Wyss is an active hiker, skier and backpacker.[14][16] He is also a hobby pilot.[1] He lives in Wyoming,[32] where he is involved in outdoor education programs and funds local efforts to conserve wildlife habitat and public lands in the Rocky Mountains.[14][33] In 2000, Wyss purchased the 900-acre (3.6 km2) Halter Ranch & Vineyard in western Paso Robles, California.[34] The ranch includes an 1,800 acre wildlife preserve and a 281-acre vineyard producing 13 varietals using methods that are "Sustainability in Practice" certified. The ranch hosts tours and was named "Best Vineyard Experience" by Sunset Magazine in 2015.[35]

As of 2017, Wyss ranks 281 on the Forbes list of billionaires, with an estimated net worth of approximately $5.5 billion.[36][3] He ranks number 235 on the Bloomberg list of billionaires.[37]

Wyss' daughter Amy also lives in Wyoming.[38]


  1. ^ a b c d e f g h Allison Connolly (20 April 2011). "Wyss May Top Bertarelli as Richest Swiss Man in Synthes Sale". Bloomberg.com. Retrieved 26 June 2015.
  2. ^ a b c d e f g "Hansjoerg Wyss". Forbes. Retrieved 25 October 2019.
  3. ^ a b c d Wilkinson, Tara Loader. Switzerland's second richest man makes big donation to Harvard, Wealth Bulletin, 8 October 2008; retrieved 15 October 2008.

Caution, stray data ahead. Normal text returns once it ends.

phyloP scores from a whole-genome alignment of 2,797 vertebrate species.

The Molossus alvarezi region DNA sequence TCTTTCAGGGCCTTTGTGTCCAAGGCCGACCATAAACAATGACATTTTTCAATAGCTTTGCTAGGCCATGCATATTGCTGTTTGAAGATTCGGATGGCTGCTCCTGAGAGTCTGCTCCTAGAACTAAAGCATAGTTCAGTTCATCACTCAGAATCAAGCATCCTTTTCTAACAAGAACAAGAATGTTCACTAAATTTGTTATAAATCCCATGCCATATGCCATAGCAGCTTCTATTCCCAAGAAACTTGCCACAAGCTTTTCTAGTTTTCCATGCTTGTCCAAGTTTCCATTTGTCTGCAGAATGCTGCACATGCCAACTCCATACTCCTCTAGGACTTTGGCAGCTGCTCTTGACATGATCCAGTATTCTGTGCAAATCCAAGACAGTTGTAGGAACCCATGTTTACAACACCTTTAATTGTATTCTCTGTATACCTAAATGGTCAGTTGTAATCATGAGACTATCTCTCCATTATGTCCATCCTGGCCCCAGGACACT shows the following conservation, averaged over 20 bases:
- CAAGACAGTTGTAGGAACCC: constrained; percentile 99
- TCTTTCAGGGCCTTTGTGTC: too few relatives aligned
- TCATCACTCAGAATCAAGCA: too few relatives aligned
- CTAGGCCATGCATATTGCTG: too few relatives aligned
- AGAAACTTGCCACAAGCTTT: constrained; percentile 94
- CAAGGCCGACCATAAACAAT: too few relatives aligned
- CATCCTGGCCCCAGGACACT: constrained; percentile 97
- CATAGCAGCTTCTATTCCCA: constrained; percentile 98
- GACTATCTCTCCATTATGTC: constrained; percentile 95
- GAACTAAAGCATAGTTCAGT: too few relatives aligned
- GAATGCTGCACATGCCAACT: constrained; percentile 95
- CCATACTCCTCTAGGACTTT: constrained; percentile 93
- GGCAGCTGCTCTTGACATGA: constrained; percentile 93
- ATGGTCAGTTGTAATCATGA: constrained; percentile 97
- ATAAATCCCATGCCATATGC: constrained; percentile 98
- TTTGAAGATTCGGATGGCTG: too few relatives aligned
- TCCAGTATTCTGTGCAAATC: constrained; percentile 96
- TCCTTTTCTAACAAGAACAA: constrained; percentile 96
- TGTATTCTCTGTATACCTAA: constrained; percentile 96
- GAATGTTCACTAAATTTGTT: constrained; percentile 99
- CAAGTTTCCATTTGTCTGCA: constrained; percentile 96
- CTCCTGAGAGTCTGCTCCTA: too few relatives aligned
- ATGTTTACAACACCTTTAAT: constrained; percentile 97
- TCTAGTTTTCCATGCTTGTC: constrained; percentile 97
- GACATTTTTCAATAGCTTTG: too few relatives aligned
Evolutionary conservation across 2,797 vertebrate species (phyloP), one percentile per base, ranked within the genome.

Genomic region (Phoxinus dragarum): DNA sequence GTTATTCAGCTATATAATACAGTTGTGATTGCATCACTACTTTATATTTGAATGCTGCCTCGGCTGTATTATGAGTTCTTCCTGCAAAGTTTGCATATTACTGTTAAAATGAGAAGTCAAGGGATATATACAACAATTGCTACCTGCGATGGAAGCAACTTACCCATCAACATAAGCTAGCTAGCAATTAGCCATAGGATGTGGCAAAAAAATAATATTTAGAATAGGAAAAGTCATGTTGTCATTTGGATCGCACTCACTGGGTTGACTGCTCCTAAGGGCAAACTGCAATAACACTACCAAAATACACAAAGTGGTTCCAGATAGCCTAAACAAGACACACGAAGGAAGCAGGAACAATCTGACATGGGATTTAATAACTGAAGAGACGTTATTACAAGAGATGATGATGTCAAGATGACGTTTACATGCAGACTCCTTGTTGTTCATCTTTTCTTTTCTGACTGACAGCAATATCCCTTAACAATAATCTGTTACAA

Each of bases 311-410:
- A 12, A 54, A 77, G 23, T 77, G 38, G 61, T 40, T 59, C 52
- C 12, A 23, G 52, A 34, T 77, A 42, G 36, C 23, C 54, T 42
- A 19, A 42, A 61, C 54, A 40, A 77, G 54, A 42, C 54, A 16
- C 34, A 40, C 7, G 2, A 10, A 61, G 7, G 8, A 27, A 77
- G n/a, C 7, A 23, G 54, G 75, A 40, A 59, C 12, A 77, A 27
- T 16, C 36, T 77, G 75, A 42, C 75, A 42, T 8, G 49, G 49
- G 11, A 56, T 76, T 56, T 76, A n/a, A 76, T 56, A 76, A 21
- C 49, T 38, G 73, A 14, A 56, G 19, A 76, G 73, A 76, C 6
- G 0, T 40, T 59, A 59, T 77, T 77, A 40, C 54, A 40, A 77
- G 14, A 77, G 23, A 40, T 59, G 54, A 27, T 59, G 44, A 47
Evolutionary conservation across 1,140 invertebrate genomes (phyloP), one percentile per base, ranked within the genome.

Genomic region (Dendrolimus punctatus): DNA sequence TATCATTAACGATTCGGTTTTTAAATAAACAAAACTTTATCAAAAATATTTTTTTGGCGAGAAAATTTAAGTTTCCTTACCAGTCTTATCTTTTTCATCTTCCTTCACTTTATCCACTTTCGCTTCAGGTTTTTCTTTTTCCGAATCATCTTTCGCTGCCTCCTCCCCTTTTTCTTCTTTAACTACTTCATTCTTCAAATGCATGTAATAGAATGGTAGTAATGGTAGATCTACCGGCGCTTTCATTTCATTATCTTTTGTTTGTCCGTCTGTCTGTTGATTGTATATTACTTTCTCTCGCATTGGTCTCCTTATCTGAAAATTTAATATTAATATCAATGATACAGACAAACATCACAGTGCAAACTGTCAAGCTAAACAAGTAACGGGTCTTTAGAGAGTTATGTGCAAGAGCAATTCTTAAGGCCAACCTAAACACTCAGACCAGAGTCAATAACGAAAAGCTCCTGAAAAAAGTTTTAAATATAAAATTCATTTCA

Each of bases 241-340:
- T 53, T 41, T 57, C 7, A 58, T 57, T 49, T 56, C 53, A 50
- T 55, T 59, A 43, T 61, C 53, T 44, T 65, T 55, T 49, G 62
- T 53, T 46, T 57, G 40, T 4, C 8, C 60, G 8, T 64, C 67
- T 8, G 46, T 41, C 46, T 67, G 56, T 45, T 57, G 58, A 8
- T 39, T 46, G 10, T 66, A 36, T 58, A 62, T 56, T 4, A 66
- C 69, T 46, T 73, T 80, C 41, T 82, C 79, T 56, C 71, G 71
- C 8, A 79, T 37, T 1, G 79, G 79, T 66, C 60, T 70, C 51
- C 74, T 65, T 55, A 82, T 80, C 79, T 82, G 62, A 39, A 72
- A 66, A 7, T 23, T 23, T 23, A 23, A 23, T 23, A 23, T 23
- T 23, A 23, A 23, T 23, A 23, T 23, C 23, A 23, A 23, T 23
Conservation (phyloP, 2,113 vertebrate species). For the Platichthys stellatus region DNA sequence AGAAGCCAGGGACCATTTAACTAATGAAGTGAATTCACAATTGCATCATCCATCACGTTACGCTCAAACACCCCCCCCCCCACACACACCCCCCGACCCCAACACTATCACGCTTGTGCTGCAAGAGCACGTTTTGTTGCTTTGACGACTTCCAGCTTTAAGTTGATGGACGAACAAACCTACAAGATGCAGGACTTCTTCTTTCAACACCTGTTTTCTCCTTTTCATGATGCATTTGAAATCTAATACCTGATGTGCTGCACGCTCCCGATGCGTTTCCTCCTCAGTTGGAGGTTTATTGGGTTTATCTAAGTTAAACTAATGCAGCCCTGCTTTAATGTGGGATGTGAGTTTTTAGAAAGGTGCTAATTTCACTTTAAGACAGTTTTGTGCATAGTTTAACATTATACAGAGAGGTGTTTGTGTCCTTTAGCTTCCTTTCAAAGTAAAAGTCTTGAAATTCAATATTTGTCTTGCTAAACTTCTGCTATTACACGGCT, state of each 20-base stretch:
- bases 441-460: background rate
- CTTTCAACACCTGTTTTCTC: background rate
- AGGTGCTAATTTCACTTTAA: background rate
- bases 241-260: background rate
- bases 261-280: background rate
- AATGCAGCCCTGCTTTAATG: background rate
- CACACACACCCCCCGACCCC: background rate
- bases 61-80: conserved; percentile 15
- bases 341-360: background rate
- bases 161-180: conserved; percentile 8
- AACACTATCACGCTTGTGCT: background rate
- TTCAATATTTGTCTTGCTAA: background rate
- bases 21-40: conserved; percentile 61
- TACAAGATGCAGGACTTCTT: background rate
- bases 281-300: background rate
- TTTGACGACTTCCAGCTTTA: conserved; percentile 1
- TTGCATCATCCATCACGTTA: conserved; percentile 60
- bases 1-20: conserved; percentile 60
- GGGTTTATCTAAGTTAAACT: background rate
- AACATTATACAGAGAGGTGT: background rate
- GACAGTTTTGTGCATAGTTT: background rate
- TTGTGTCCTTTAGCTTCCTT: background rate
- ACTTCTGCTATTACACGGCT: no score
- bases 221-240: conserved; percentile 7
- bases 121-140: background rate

4. ^ a b c d Marie-Christine Bonzom (27 October 2011). "Bernese billionaire works to keep West wild". Swissinfo. Retrieved 9 July 2015.
  5. ^ a b c d e f g h "Hansjörg Wyss, MBA 1965". alumni.hbs.edu. Harvard Business School. 1 January 2007. Retrieved 25 June 2015.
  6. ^ a b c d Miriam Hill (6 December 2009). "Legal troubles for local billionaire". Philly.com. Retrieved 9 July 2015.
  7. ^ a b "HBS Receives $25 Million Gift for Doctoral Program". The Harbus. 25 October 2004. Retrieved 25 June 2015.
  8. ^ Matthew Herper (27 April 2011). "Synthes Sale Creates $8.7 Billion Man". Forbes. Retrieved 13 October 2015.
  9. ^ John George (14 June 2012). "Johnson & Johnson completes $20B takeover of Synthes". Philadelphia Business Journal. Retrieved 21 July 2015.
  10. ^ a b "Bad to the Bone – a Medical Horror Story", fortune.com, 18 September 2012.
  11. ^ "Three people died in illegal human experiments carried out by John Podesta backer's firm", washingtonexaminer.com; accessed 21 October 2015.
  12. ^ a b c Tate Williams (4 November 2014). "Wyss, Yet Another Big Philanthropist, Turns to the Oceans". Inside Philanthropy. Retrieved 9 July 2015.
  13. ^ a b Tate Williams (1 March 2017). "With Africa's Wilds Facing Growing Threats, A Billionaire Steps Up". Inside Philanthropy. Retrieved 7 April 2017.
  14. ^ a b c d e f g h Phil Taylor (24 May 2015). "'Quietly philanthropic' tycoon makes his mark in the West". Environment & Energy Publishing. Retrieved 25 June 2015.
  15. ^ "We Have to Save the Planet. So I'm Donating $1 Billion". New York Times. Retrieved 2 November 2018.
  16. ^ a b c Matthew Brown (14 December 2010). "Hansjorg Wyss: Swiss Billionaire Puts $35 Million Toward Conservation In Western Montana". The Huffington Post. Retrieved 9 July 2015.